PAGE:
Human Rights First Report Details Recommendations for Managing the Increase in Families and Protection Requests at Southern Border

Washington, D.C. – As the U.S. government responds to the influx of families, unaccompanied children, asylum seekers and other migrants at the southern U.S. border, Human Rights First today released a report detailing specific steps that the Obama Administration and Congress should take to manage the rise in families and protection requests at the U.S. – Mexican border. Today’s report comes as the House Judiciary Committee holds a hearing on the increase in unaccompanied children crossing the border and the extraordinary challenges posed by the increase.

“The Obama Administration and Congress already have the tools to confront complex challenges at the border, including the increase in families with children,” said Human Rights First’s Eleanor Acer. “Dealing with this crisis will require policymakers to prioritize solutions that are fiscally prudent, effective, and reflect American ideals. The United States should not put families with children in immigration detention facilities, particularly when more fiscally prudent and humane alternatives to detention have been proven effective.”

Today’s recommendations are informed by Human Rights First’s research along the border, including visits to key border points, border patrol stations and immigration detention facilities in Arizona, California and Texas. That trip was followed by Human Rights First’s June 2014 comprehensive blueprint outlining the steps the United States government should take to address the increase in requests for protection at the border. These recommendations are also found in a statement for the record submitted to the House Judiciary Committee ahead of its hearing today. Recommendations for Congress and the administration include:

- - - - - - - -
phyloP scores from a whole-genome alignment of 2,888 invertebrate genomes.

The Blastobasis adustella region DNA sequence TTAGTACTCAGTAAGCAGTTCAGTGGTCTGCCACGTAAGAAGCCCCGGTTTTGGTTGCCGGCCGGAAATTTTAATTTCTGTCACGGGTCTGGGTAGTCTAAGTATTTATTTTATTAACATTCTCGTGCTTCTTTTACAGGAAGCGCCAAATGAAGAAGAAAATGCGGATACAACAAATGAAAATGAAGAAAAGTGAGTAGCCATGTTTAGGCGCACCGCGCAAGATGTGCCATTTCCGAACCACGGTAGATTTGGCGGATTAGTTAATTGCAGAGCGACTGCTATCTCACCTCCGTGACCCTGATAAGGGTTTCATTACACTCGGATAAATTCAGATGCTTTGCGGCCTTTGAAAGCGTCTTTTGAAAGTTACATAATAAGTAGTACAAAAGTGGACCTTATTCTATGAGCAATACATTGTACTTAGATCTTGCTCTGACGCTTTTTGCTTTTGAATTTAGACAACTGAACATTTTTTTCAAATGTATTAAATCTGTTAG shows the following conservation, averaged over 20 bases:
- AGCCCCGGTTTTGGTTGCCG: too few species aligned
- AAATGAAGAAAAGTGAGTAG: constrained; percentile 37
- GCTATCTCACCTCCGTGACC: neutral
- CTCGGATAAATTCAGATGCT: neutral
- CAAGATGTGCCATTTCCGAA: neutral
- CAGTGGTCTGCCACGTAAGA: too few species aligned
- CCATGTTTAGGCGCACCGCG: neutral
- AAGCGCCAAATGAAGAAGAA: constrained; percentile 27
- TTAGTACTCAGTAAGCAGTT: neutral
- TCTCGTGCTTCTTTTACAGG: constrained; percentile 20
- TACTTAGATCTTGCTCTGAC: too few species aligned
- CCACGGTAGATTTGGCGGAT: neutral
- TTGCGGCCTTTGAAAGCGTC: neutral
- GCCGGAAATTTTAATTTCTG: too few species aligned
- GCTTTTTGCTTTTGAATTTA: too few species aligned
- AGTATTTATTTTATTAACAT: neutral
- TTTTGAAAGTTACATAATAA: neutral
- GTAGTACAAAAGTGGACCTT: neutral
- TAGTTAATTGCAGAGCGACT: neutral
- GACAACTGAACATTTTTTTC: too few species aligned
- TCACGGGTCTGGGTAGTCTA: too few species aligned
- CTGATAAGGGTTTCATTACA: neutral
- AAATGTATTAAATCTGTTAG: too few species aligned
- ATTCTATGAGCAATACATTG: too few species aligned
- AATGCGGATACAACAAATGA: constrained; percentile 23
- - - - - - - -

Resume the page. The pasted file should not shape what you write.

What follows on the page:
• Maximizing the use of alternatives to detention for cases determined to need additional measures to assure appearance rather than putting families with children into immigration detention;
  • Increasing access to legal information presentations and counsel;
  • Strengthening, rather than weakening, protection safeguards; and,
  • Reducing the delays in immigration court and asylum cases without rushing them forward.

“The United States has a strong interest in maintaining the integrity and effectiveness of its immigration and asylum systems.” said Acer. “As the U.S. government looks for ways to address the influx of families at the border, we shouldn’t lose sight of our nation’s historic commitment to refugees and asylum seekers.”


Published on June 25, 2014


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